EPA moves to protect kids from lead


“For the first time since 1978, the EPA revised the national air ambient quality standard for lead air pollution, a toxin threatening the health of millions of children and adults. The revised standard of 0.15 micrograms per cubic meter is consistent with the advice of EPA scientific advisers and the public health community and is a big step forward toward protecting children’s health”, according to experts at the Natural Resources Defense Council (NRDC).child-paint1

Following is a statement from Dr. Gina Solomon, senior scientist with NRDC’s health program has said “The EPA has followed the advice of its own advisers and public health advocates to set a more stringent standard for airborne lead. However, this administration has dismantled half of the air monitoring stations across the country. With less than 200 air lead monitors nationwide, scientists don’t even know how much lead is in the air in most communities. Now that the EPA has recognized the severity of lead exposure, it must rebuild the monitoring network. Furthermore, EPA must place air monitors at the locations where they matter most – downwind of the big polluters. EPA’s plan for only 236 new or relocated monitors is not adequate to detect problems, since there are thousands of serious lead polluters nationwide.

“I am disappointed that EPA will allow averaging of lead exposures over a three-month period. That means that large but brief ‘spikes’ of lead emissions from smelters and other polluters could contaminate the soil of playgrounds and backyards even in some areas that are in attainment of the new standard.”

Excerpts from http://www.nrdc.org/media/2008/081016.asp


Image courtesy of Wikipedia encyclopedia.webarchive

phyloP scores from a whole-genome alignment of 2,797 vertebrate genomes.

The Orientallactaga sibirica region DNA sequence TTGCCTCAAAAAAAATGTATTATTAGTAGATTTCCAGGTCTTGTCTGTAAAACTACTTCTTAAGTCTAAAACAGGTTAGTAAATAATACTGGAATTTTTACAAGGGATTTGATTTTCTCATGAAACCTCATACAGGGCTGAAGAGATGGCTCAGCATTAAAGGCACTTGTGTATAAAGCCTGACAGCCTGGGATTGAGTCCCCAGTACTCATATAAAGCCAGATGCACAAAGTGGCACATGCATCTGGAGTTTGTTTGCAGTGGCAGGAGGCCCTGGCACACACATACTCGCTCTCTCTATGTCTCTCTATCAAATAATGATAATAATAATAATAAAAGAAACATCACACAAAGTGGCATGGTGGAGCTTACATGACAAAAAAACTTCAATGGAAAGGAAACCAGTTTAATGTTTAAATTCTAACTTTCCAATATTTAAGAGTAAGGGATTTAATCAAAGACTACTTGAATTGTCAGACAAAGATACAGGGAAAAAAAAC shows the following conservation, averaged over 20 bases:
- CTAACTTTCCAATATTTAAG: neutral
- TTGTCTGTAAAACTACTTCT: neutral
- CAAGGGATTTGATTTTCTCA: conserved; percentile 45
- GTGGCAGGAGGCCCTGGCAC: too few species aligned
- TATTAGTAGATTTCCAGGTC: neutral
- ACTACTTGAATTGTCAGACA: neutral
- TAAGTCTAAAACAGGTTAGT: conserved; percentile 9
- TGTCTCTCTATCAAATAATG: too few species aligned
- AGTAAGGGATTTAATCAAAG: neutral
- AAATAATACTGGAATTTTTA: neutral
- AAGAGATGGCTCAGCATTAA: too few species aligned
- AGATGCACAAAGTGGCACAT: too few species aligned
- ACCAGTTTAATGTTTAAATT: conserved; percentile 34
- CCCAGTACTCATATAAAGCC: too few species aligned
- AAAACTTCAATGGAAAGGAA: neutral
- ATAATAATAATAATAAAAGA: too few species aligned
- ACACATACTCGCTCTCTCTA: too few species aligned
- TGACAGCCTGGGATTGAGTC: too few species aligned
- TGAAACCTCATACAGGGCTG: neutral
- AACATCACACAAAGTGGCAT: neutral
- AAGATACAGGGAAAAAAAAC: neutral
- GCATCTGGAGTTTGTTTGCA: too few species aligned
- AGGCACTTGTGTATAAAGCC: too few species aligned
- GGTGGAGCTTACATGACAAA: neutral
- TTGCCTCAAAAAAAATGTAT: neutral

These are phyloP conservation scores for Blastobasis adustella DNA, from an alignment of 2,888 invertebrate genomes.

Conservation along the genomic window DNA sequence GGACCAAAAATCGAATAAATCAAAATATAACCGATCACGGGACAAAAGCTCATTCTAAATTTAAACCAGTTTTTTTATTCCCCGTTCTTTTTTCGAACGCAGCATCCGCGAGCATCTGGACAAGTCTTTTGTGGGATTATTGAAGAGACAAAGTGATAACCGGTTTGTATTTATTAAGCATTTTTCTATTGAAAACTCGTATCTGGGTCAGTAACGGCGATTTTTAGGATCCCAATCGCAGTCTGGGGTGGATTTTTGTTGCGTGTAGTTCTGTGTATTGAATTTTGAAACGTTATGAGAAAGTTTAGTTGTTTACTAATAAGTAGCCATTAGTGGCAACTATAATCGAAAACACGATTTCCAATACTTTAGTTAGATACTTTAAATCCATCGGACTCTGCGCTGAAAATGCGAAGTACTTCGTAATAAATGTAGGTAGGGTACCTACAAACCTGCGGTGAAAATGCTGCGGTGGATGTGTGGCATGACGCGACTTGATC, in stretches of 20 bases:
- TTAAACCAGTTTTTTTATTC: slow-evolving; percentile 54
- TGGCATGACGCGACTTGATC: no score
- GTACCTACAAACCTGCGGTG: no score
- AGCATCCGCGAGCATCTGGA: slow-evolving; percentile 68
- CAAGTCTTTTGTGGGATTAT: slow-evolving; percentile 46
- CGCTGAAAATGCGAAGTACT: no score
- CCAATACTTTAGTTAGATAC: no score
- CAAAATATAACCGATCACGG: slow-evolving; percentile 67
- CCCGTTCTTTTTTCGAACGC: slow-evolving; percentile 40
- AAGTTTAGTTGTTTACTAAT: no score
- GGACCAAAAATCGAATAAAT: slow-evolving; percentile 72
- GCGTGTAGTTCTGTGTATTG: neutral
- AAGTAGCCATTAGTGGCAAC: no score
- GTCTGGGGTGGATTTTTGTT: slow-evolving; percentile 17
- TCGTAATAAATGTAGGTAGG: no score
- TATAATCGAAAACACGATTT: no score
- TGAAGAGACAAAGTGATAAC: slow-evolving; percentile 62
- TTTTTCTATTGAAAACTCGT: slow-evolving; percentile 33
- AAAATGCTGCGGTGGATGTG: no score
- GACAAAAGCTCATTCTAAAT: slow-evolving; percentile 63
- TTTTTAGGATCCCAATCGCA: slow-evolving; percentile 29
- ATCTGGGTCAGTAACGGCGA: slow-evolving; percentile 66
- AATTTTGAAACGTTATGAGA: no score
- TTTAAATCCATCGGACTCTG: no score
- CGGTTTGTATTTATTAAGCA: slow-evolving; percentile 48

“The insidious symptoms of slow lead poisoning

impaired intellect, memory loss, mood swings, infertility, nerve, joint and muscle disorders, cardiovascular, skeletal, kidney and renal problems and possibly cancer were not fully recognized until the late 20th century.

In 1973, the U.S. Environmental Protection Agency began phasing out leaded gasoline, a process that was to drag on until 1996. Lead was banned in household paint in 1978. As a result, according to the National Institute of Environmental Health Sciences, lead levels in the blood of American children have dropped by 86 percent since the late 1970s.
Still, research by the Environmental Working Group has continued to uncover lead hazards, especially to the most vulnerable members of society. In 2000, an EWG analysis found that about 212,000 one-to-five-year-olds in California had harmful blood lead levels between 1992 and1998, but the state had identified only 14, 900 of those children. A 2004 EWG study in Ohio found that 19,000 under age six had unsafe levels of lead in their blood. Less than one-third of them had been reported to state health authorities, primarily because they had not been tested.

Environmental Working Group (EWG’s) Human Toxome Project, initiated in late 2006 in collaboration with Commonweal, a California health and environmental research group and aimed at mapping toxins in various populations, found lead in all 56 individuals tested by EWG/Commonweal and 13,641 of the 14,333 people tested in CDC biomonitoring studies. Scientific testing and analysis under the Toxome Project is continuing, with a goal of mapping human body burdens globally”.   http://www.ewg.org/featured/435


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